From Wikipedia, the free encyclopedia
Jump to: navigation, search
Lopinavir structure.svg
Lopinavir ball-and-stick.png
Clinical data
AHFS/Drugs.com International Drug Names
MedlinePlus a602015
License data
  • US: C (Risk not ruled out)
Routes of
ATC code
Legal status
Legal status
Pharmacokinetic data
Bioavailability Unknown
Protein binding 98-99%
Metabolism Hepatic
Biological half-life 5 to 6 hours
Excretion Mostly fecal
CAS Number
PubChem CID
Chemical and physical data
Formula C37H48N4O5
Molar mass 628.810 g/mol
3D model (JSmol)

Lopinavir (ABT-378) is an antiretroviral of the protease inhibitor class. It is used against HIV infections as a fixed-dose combination with another protease inhibitor, ritonavir, under the trade names Kaletra (high-income countries) and Aluvia (low-income countries). It was first approved by the FDA on 15 September 2000.[1]


Lopinavir is highly bound to plasma proteins (98–99%).[2]

Reports are contradictory regarding lopinavir penetration into the cerebrospinal fluid (CSF). Anecdotal reports state that lopinavir cannot be detected in the CSF; however, a study of paired CSF-plasma samples from 26 patients receiving lopinavir/ritonavir found lopinavir CSF levels above the IC50 in 77% of samples.[3]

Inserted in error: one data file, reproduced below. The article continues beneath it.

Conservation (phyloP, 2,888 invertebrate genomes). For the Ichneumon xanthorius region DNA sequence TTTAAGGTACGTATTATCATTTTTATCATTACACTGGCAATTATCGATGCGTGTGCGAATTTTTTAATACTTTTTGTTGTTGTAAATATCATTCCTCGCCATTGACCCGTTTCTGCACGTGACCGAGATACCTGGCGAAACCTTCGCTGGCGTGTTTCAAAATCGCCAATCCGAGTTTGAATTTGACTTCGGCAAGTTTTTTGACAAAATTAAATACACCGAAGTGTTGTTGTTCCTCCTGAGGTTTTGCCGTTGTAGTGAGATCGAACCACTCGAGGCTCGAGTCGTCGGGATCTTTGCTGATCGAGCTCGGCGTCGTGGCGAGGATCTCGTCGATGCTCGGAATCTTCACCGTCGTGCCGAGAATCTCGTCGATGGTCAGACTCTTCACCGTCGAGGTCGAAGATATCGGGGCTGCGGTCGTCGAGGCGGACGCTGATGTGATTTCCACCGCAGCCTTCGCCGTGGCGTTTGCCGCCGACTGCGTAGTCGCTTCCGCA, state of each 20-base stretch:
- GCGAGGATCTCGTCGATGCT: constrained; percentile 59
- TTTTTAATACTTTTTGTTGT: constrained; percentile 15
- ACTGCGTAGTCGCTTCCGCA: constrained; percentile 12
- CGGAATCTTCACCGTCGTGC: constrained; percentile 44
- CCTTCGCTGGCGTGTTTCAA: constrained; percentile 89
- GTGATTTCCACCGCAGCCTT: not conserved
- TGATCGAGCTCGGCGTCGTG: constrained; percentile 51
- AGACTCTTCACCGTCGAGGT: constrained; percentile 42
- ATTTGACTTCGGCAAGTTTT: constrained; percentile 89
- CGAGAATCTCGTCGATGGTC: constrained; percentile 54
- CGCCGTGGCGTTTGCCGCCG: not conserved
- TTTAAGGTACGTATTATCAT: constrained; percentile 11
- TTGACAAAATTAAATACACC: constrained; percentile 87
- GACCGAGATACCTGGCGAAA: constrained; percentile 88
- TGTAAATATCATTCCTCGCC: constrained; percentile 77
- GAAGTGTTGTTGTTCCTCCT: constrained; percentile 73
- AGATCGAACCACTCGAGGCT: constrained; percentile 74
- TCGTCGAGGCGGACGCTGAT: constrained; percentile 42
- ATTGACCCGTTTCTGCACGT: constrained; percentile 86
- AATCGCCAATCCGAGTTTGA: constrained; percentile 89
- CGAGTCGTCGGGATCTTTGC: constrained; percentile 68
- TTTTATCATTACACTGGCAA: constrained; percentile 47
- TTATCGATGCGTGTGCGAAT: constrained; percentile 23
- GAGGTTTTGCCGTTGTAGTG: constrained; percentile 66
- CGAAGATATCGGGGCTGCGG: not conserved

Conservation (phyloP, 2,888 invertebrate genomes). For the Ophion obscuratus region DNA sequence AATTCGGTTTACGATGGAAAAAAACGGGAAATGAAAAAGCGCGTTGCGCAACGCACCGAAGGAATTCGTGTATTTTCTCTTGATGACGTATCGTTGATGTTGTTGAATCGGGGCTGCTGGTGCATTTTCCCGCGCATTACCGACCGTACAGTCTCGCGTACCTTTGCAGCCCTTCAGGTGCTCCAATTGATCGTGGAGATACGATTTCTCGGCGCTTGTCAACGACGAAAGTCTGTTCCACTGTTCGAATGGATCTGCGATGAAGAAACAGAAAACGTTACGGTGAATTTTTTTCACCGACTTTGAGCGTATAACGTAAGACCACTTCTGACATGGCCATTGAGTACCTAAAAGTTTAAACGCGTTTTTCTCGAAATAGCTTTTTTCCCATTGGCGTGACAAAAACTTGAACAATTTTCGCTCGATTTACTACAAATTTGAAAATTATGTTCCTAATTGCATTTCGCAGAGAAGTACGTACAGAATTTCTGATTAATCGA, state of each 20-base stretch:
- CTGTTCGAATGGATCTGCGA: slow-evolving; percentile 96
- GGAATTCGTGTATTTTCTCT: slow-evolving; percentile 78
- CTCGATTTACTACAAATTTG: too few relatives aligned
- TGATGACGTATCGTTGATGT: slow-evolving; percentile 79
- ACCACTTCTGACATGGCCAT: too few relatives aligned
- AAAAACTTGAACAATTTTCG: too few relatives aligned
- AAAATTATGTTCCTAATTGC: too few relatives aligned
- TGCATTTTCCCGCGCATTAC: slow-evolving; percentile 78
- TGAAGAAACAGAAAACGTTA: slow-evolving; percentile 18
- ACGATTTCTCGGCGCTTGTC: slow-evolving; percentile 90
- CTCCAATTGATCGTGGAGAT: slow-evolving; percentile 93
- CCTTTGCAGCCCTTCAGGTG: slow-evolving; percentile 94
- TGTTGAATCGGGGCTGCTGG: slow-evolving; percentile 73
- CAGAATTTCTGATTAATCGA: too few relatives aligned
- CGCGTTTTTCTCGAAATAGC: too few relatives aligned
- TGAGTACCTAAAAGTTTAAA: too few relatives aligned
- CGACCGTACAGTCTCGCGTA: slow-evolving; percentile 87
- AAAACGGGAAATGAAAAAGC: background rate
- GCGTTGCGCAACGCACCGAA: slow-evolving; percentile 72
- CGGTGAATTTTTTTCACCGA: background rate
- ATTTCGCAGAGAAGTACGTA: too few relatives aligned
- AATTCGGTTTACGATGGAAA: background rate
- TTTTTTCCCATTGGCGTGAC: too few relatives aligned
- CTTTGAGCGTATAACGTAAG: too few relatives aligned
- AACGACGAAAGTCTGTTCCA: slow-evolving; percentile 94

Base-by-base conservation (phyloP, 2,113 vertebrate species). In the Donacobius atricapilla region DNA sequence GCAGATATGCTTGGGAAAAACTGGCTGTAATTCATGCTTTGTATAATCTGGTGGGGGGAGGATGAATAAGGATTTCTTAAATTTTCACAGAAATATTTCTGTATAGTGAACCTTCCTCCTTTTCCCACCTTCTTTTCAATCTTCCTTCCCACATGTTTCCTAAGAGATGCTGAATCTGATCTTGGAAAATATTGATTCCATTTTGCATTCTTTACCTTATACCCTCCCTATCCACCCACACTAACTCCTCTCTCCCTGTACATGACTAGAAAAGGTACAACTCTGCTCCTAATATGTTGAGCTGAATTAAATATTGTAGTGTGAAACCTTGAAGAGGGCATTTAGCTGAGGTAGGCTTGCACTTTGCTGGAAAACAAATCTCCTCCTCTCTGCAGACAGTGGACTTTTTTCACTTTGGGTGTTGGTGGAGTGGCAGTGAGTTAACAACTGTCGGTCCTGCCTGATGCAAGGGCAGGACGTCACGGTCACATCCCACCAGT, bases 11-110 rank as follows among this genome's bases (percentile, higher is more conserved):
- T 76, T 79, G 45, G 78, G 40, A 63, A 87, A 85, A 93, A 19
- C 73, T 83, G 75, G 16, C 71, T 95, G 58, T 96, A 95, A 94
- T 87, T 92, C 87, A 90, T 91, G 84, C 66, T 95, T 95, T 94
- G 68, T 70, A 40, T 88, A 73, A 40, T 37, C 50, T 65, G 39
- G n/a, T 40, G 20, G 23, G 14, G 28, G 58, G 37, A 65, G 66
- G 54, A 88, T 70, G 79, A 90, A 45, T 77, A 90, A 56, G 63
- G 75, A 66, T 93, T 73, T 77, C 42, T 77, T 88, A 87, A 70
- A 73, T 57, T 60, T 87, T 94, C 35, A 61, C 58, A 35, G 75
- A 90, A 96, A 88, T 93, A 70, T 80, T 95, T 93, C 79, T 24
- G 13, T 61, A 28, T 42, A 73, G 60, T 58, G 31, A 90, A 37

Side effects[edit]

Side effects, interactions, and contraindications have only been evaluated in the drug combination lopinavir/ritonavir.


A 2014 study indicates that lopinavir is effective against the human papilloma virus (HPV). The study used the equivalent of one tablet twice a day applied topically to the cervices of women with high-grade and low-grade precancerous conditions. After three months of treatment, 82.6% of the women who had high-grade disease had normal cervical conditions, confirmed by smears and biopsies.[4]


  1. ^ "FDA Approved Drug Products: Kaletra". Retrieved 30 April 2004. 
  2. ^ KALETRA (lopinavir/ritonavir) capsules; (lopinavir/ritonavir) oral solution. Prescribing information. April 2009
  3. ^ Capparelli E, Holland D, Okamoto C, et al. (2005). "Lopinavir concentrations in cerebrospinal fluid exceed the 50% inhibitory concentration for HIV". AIDS (London, England). 19 (9). 
  4. ^ HIV drug used to reverse effects of virus that causes cervical cancer University of Manchester, 17 February 2014.

External links[edit]